Prostate cancer is a type of malignant tumor that affects men, and particularly older men. It attacks the walnut-sized prostate gland, which is located between the bladder and penis, in front of the rectum. The prostate is responsible for the production of a fluid that is expelled with sperm during ejaculation, composing the semen.
There are different approaches for the treatment of prostate cancer, depending on the patient’s age, stage and extent of the disease. The most common treatments include watchful waiting, drugs, hormonal therapy, chemotherapy,radiation therapy or surgery. However, there are also other therapeutic options, as well as complementary and alternative medicine (CAM).
Discover more about 12 drugs currently approved to treat prostate cancer:
- Abiraterone Acetate: Abiraterone acetate is a drug from the family of steroidalantiandrogen and is used for the treatment of prostate cancer in combination with prednisone. The male body naturally produces hormones called androgens. The most well known androgen in men is testosterone.
- Bicalutamide: Bicalutamide is one of the drug options included in a type of treatment for prostate cancer known as hormone therapy. The NCI Drug Dictionary defines the compound as a “synthetic, nonsteroidal antiandrogen. Bicalutamide competitively binds to cytosolic androgen receptors in target tissues, thereby inhibiting the receptor binding of androgens.”
- Cabazitaxel: Cabazitaxel is one of the drugs used in chemotherapy, and it is classified as a taxane chemotherapy drug, which means it was originally developed from the yew tree. The course of action of this type of treatment is based on stopping the cancerous cells from diving into two new cells, which consequently blocks the growth of the cancer.
- Casodex (Bicalutamide)
- Degarelix: Degarelix (Firmagon) is a type of drug classified as gonadotrophin-releasing hormone (GnRH) antagonist, which is used as first-line of treatment for patients who suffer from androgen-dependent advanced prostate cancer. The compound is included in the treatment option of hormone therapy or medical castration, which is based on the reduction of hormones to stop cancer growth.
- Enzalutamide: Enzalutamide is a hormone therapy designed for men who suffer from advanced prostate cancer. The hormones in the body are the trigger for the growth of cancer, particularly androgens. Therefore, this approach is meant to disturb the action of androgens. Enzalutamide is an androgen receptor antagonist, which means that it works by blocking the male hormones from signaling the cancer cell to grow.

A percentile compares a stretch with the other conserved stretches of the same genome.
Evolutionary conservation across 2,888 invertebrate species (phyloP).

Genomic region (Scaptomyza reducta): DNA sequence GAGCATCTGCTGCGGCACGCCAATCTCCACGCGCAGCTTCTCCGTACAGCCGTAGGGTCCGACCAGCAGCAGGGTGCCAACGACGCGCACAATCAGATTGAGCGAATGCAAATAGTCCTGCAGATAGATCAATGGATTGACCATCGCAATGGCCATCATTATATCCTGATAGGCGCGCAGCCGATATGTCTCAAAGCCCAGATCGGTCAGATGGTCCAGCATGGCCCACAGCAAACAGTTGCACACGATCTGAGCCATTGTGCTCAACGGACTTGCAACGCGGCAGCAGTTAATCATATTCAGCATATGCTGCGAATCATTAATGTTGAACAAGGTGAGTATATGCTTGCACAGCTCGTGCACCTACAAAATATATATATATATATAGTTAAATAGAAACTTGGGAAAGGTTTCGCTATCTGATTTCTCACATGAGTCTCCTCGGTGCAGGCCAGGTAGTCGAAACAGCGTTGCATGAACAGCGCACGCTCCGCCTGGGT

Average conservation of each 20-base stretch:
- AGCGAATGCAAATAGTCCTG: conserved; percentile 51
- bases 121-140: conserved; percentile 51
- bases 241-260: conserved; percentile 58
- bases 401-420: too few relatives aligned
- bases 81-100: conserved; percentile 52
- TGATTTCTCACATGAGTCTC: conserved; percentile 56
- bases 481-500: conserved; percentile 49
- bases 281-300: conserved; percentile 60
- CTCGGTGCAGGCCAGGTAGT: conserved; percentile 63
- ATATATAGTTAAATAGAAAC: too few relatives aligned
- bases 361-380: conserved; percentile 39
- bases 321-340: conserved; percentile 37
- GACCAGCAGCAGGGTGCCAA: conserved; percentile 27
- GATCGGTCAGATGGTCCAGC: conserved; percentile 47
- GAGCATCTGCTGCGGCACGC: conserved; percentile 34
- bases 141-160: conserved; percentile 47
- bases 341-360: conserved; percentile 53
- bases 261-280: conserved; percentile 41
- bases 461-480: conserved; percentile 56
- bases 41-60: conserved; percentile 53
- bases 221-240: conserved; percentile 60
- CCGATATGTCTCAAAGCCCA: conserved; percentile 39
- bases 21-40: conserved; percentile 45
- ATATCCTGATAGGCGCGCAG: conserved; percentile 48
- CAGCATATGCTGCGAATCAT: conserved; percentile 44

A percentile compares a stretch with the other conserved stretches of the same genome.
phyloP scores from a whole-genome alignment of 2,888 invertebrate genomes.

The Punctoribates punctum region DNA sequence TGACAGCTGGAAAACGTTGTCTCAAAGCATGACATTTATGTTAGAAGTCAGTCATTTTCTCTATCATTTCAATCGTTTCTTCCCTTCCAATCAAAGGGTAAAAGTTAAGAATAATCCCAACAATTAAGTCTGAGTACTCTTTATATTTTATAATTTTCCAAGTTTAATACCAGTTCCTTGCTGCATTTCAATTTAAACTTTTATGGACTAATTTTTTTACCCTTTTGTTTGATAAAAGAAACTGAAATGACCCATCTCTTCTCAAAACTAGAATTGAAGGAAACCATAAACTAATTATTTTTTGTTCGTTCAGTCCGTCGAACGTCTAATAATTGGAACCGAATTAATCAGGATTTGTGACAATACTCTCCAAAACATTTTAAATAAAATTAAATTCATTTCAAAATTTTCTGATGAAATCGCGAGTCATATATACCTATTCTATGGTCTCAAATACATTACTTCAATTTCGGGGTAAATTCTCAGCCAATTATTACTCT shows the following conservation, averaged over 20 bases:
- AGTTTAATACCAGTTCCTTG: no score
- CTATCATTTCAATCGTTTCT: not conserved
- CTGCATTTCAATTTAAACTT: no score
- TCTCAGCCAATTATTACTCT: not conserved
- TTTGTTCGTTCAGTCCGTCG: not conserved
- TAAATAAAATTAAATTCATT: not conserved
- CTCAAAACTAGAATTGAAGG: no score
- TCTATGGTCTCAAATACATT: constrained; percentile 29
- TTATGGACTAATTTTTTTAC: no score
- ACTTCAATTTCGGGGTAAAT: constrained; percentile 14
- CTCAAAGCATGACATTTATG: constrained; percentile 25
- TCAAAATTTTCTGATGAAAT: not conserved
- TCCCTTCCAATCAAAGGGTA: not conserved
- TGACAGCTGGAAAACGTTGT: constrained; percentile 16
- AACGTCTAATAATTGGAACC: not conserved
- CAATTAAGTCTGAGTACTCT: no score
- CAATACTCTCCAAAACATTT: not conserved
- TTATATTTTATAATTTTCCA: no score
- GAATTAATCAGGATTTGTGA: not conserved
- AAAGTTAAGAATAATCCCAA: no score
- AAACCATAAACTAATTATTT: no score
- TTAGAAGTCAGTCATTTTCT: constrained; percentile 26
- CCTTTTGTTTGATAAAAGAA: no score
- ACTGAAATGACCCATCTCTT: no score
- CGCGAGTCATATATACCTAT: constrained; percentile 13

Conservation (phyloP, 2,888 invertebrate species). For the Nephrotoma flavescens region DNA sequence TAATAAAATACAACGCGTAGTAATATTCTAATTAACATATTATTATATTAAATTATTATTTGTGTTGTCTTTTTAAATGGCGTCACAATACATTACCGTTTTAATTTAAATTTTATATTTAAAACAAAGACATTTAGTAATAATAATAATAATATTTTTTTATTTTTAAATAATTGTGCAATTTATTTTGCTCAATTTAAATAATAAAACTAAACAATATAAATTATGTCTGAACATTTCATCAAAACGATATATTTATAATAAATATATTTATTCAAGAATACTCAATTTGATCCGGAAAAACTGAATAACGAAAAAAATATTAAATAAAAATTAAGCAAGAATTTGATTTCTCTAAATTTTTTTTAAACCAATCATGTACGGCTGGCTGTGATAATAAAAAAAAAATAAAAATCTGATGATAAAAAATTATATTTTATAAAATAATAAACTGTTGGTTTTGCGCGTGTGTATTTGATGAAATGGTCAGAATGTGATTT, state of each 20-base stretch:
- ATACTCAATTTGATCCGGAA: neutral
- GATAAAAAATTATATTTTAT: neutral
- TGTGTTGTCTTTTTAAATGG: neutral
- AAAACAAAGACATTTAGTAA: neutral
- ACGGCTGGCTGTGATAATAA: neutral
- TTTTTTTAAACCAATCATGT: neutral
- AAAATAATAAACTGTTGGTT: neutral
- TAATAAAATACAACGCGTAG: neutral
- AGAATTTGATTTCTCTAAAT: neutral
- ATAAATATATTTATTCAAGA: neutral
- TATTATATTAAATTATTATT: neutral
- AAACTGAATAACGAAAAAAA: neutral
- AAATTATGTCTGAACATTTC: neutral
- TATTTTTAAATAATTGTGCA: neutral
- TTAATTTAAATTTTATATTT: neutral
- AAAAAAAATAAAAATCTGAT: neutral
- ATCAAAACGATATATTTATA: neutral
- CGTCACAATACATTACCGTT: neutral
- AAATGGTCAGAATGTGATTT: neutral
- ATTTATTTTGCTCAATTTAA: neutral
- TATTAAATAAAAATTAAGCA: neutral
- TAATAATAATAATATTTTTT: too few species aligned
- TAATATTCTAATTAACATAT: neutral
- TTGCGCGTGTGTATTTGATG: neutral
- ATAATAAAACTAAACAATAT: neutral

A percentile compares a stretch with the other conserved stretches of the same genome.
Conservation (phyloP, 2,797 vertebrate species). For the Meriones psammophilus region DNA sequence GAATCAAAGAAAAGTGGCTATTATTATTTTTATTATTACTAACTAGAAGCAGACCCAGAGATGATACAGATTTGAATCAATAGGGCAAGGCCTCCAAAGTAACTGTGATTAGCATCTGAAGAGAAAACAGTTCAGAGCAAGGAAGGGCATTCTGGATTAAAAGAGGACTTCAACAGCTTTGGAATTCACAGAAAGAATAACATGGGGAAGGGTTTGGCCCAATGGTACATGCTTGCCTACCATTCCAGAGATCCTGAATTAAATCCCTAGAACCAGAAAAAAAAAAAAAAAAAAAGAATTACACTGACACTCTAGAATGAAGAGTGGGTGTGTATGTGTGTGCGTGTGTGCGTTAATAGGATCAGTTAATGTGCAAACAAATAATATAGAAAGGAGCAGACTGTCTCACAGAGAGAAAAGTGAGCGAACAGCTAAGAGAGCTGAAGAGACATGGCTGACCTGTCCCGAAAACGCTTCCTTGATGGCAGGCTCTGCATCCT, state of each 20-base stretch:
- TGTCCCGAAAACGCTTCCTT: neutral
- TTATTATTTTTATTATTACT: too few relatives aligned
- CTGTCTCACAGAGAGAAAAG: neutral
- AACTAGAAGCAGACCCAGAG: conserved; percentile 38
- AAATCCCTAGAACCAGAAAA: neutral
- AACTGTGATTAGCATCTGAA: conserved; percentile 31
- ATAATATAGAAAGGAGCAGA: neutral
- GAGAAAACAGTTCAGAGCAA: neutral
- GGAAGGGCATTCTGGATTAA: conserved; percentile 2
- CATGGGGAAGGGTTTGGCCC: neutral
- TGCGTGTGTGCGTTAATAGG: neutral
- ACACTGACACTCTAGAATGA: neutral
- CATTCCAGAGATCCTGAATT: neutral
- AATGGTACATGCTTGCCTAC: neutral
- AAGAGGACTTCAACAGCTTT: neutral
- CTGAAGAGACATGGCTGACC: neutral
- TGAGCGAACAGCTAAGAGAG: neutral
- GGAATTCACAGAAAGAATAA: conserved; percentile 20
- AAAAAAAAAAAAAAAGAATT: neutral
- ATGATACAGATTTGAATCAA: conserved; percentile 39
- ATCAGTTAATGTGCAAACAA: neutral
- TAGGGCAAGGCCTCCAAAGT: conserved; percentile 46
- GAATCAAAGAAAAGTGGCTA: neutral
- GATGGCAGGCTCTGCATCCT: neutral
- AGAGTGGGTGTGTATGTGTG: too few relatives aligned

- Flutamide: Flutamide is a drug treatment included in the category of hormone treatment for prostate cancer. The growth of prostate cancer is triggered by male sex hormones known as testosterone. Cancerous cells have special proteins known as receptors which take up testosterone, which is an androgen. Flutamide is an anti androgen, which means it works by stopping the testosterone from triggering the cancerous cells to divide and grow.
- Goserelin Acetate: Goserelin is an implant classified as a gonadotropin-releasing hormone (GnRH) agonist. It is indicated to be used in combination with radiation therapy or flutamide for the treatment of locally confined Stage T2b-T4 (Stage B2-C) carcinoma of the prostate. The growth of the prostate cancer is triggered by male hormones like testosterone.
- Jevtana (Cabazitaxel)
- Leuprolide Acetate
- Lupron (Leuprolide Acetate)
Prostate Cancer News Today is strictly a news and information website about the disease. It does not provide medical advice, diagnosis or treatment. This content is not intended to be a substitute for professional medical advice, diagnosis, or treatment. Always seek the advice of your physician or other qualified health provider with any questions you may have regarding a medical condition. Never disregard professional medical advice or delay in seeking it because of something you have read on this website.
We are sorry that this post was not useful for you!
Let us improve this post!
Tell us how we can improve this post?